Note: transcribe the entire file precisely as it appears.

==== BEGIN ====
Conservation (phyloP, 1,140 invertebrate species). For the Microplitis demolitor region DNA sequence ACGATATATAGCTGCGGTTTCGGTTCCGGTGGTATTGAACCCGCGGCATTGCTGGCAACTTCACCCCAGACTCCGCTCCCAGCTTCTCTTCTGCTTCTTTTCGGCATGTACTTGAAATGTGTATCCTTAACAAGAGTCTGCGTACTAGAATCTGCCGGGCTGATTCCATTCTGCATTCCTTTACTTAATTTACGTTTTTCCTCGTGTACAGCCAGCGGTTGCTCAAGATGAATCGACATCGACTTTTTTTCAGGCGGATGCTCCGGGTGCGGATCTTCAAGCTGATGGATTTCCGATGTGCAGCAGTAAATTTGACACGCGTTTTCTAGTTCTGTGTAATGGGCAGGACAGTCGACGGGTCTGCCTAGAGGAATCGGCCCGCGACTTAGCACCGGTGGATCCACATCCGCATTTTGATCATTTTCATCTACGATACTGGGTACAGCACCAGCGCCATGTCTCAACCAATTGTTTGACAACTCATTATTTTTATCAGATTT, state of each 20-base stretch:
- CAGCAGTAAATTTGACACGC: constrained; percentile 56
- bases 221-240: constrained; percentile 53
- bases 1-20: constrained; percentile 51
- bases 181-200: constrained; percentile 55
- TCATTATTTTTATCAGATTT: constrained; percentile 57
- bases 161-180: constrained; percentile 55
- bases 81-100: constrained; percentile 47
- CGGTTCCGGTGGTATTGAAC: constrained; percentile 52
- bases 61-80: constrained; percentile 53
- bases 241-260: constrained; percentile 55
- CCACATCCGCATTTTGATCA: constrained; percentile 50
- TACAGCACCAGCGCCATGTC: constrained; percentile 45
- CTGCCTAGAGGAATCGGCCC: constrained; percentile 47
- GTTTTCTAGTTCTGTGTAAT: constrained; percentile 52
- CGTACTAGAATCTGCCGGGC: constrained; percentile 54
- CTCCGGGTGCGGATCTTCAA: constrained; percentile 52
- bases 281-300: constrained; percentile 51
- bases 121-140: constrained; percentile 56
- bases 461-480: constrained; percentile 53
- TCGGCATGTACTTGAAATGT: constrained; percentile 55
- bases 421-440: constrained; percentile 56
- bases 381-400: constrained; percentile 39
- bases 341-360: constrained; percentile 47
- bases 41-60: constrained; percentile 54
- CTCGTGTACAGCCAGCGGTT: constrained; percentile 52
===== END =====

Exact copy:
Conservation (phyloP, 1,140 invertebrate species). For the Microplitis demolitor region DNA sequence ACGATATATAGCTGCGGTTTCGGTTCCGGTGGTATTGAACCCGCGGCATTGCTGGCAACTTCACCCCAGACTCCGCTCCCAGCTTCTCTTCTGCTTCTTTTCGGCATGTACTTGAAATGTGTATCCTTAACAAGAGTCTGCGTACTAGAATCTGCCGGGCTGATTCCATTCTGCATTCCTTTACTTAATTTACGTTTTTCCTCGTGTACAGCCAGCGGTTGCTCAAGATGAATCGACATCGACTTTTTTTCAGGCGGATGCTCCGGGTGCGGATCTTCAAGCTGATGGATTTCCGATGTGCAGCAGTAAATTTGACACGCGTTTTCTAGTTCTGTGTAATGGGCAGGACAGTCGACGGGTCTGCCTAGAGGAATCGGCCCGCGACTTAGCACCGGTGGATCCACATCCGCATTTTGATCATTTTCATCTACGATACTGGGTACAGCACCAGCGCCATGTCTCAACCAATTGTTTGACAACTCATTATTTTTATCAGATTT, state of each 20-base stretch:
- CAGCAGTAAATTTGACACGC: constrained; percentile 56
- bases 221-240: constrained; percentile 53
- bases 1-20: constrained; percentile 51
- bases 181-200: constrained; percentile 55
- TCATTATTTTTATCAGATTT: constrained; percentile 57
- bases 161-180: constrained; percentile 55
- bases 81-100: constrained; percentile 47
- CGGTTCCGGTGGTATTGAAC: constrained; percentile 52
- bases 61-80: constrained; percentile 53
- bases 241-260: constrained; percentile 55
- CCACATCCGCATTTTGATCA: constrained; percentile 50
- TACAGCACCAGCGCCATGTC: constrained; percentile 45
- CTGCCTAGAGGAATCGGCCC: constrained; percentile 47
- GTTTTCTAGTTCTGTGTAAT: constrained; percentile 52
- CGTACTAGAATCTGCCGGGC: constrained; percentile 54
- CTCCGGGTGCGGATCTTCAA: constrained; percentile 52
- bases 281-300: constrained; percentile 51
- bases 121-140: constrained; percentile 56
- bases 461-480: constrained; percentile 53
- TCGGCATGTACTTGAAATGT: constrained; percentile 55
- bases 421-440: constrained; percentile 56
- bases 381-400: constrained; percentile 39
- bases 341-360: constrained; percentile 47
- bases 41-60: constrained; percentile 54
- CTCGTGTACAGCCAGCGGTT: constrained; percentile 52